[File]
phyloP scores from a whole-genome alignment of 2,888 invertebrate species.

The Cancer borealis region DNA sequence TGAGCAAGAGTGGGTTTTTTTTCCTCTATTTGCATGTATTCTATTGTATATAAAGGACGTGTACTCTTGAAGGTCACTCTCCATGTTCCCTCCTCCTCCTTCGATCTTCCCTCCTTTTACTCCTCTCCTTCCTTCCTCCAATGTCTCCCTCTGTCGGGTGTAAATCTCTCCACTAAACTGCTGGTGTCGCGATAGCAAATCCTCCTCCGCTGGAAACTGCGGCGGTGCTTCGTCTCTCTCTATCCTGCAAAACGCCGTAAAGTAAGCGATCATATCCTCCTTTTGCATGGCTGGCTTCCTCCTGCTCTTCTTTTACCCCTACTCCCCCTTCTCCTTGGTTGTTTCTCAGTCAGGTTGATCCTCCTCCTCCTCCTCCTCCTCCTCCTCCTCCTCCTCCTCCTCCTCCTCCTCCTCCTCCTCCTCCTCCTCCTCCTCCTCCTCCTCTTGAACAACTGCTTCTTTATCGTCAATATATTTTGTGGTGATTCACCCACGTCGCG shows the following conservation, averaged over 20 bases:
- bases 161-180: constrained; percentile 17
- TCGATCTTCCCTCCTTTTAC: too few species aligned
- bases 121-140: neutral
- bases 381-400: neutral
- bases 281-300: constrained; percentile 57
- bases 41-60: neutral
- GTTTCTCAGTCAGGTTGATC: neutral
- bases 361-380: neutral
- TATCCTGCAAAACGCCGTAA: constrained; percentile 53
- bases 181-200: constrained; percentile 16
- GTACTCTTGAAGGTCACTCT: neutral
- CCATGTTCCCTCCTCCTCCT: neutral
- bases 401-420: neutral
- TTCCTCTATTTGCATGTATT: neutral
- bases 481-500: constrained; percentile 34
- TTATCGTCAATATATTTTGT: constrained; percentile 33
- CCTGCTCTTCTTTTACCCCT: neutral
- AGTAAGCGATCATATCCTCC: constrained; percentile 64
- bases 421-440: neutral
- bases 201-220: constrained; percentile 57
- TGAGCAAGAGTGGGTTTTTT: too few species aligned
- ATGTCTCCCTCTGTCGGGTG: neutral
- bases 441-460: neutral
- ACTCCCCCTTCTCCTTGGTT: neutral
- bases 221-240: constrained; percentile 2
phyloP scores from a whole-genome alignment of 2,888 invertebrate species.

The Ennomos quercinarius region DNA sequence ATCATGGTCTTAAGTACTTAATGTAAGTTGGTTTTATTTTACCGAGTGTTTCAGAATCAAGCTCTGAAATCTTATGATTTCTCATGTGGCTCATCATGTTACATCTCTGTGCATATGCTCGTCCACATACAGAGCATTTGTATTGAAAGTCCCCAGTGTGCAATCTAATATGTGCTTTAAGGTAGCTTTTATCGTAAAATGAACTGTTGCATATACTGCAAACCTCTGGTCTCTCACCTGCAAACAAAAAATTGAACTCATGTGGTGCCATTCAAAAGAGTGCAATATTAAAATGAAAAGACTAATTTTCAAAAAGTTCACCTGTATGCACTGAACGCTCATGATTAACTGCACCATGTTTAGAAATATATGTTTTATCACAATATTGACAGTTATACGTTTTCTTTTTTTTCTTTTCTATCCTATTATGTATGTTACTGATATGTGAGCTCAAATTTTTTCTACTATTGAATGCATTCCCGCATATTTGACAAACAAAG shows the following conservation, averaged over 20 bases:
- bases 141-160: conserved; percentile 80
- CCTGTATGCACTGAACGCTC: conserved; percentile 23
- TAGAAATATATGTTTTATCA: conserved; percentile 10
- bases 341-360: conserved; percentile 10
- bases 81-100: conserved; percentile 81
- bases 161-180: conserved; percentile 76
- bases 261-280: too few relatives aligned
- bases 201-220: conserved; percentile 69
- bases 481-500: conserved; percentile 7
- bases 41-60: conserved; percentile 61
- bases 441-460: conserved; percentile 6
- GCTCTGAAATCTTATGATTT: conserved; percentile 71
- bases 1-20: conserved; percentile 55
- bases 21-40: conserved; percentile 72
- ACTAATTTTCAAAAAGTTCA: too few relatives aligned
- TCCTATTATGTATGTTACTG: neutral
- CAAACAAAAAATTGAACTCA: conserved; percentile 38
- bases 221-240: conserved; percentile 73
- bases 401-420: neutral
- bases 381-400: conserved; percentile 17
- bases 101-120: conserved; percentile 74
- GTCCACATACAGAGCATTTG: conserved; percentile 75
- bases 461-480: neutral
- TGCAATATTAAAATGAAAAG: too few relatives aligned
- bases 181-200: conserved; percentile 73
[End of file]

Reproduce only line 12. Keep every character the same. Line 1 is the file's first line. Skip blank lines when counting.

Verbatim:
- bases 181-200: constrained; percentile 16